By Emily Rosenthal
Are my wheels shaking? My wheels are shaking and my heart is racing. My heart would continue to race throughout my trip, worried that something would go wrong. I kept driving anyway—west on I-70 at 70 miles per hour. By myself.
“You’re going alone?” I could sense the anxiety in my mom’s voice. The tone suggested that she was disappointed—all of the attempts she had made to try to keep me close to her in every way were failing. I tried to reassure her that this trip I was taking by myself would be fine, but she persisted. “You don’t want me to come? Do you want to take Ben?”
I didn’t want to take my mom, or my boyfriend, or my dad, or my sister, or my best friend. I wanted to go by myself. I was an extroverted college senior who hated going to Target alone, and yet I had the desire to take a solo journey. I wondered how I could ever live on my own. Taking a trip could serve as a trial run for an independent life. I wanted to take advantage of this feeling before it disappeared, even if my anxiety of traveling alone was running wild.
Recently I had been overwhelmed by the reality that come December 19th, college would be a thing of the past, and life would suddenly be upon me. Life was a mysterious time period for which teachers since third grade had been preparing me, and now it had arrived. I had to start doing things on my own, so I needed to travel somewhere new by myself.
My parents are two amazing people. Their story began somewhat like an office romantic comedy: brainiac Jewish spine surgeon falls in love with his down-to-earth Catholic secretary. Both of my parents were divorcees, and my mom had a daughter, my then-thirteen-year-old sister. Their ability to work extremely well together in an office environment translated into a solid relationship. To this day, though innately different people from different backgrounds, my parents can work on a project together like no other couple.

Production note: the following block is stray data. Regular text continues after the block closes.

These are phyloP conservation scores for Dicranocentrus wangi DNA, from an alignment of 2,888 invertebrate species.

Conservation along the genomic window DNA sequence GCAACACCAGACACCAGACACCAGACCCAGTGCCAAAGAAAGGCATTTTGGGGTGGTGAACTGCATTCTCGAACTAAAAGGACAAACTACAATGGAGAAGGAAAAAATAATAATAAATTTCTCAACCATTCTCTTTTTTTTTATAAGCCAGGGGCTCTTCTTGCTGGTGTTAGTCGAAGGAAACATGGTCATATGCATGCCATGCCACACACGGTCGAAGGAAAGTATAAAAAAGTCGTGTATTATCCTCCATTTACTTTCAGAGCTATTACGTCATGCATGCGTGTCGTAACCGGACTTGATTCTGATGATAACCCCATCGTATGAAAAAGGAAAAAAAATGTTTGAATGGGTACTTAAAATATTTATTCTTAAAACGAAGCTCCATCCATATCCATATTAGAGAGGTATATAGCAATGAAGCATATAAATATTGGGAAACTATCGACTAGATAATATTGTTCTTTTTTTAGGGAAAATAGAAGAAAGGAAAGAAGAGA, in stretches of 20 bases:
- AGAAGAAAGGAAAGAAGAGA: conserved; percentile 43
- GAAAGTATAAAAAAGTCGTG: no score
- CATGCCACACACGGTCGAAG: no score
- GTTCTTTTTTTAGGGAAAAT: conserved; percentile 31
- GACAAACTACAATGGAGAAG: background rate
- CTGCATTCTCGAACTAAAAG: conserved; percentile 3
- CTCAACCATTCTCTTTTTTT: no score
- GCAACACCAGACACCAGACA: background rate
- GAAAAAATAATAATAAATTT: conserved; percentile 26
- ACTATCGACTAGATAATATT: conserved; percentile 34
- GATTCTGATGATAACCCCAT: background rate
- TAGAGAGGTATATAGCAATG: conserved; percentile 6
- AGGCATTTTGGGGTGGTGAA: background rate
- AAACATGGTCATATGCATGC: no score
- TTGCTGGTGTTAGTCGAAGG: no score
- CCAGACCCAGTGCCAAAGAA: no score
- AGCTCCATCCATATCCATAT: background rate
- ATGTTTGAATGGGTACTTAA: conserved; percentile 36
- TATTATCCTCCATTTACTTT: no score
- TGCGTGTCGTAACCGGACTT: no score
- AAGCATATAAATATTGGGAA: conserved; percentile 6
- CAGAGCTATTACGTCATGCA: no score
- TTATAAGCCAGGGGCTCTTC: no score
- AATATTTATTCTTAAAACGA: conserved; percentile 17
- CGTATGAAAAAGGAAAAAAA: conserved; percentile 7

The decision to marry was made pretty quickly. My dad asked, “So, do you want to get married?” My mom replied, “Well, I don’t know if it will work out, but I think we need to see how this plays out.”
They were married in a small ceremony six weeks later. This January, they will celebrate their 24th anniversary. Each milestone anniversary that passes, one of them will always quip, “Someone lost a lot of money today.”
Wanting a simple, non-religious ceremony, my parents decided to be married by a judge. My dad used to spend his weekends whitewater kayaking in West Virginia, and his kayaking friend Bob happened to be a judge.
The catch was that Bob was a West Virginia resident, so he could only marry them in his West Virginia jurisdiction. Wanting nothing more than a quiet ceremony and reception for their close family and friends, my parents chose a beautiful inn near Charles Town, W. Va., for their wedding—the Hillbrook Inn.
Fascinated by romantic nature of their quiet wedding, I considered taking my fall break and treating myself to a night at the inn. I could spare $100. After further investigation, I determined that I could not spare the $260 that a room at the Hillbrook Inn commanded for a weeknight during peak season. Still wanting to visit, I reached out to the inn owners to arrange a time to explore the property.
A sweet woman named Marcy replied to me, and offered a free night’s stay at the inn, along with a $25 discount to dine at their fancy five-course evening dinner. Without much explanation as to why, she said they would like to have me stay as their guest. Maybe the employees at the inn thought it was romantic, too.
I needed no other encouragement. My journey began.
After an uneventful drive, I switched on “Take Me Home, Country Roads,” the anthem of West Virginians, who love the song that praises their home’s mountains, rivers and dedicated industries. It seemed obligatory.
Thirty minutes later, I arrived to the outskirts of Charles Town, the county seat for Jefferson County, W. Va., brought to fame by being the location John Brown was tried after his arrest at Harpers Ferry, just a few miles away.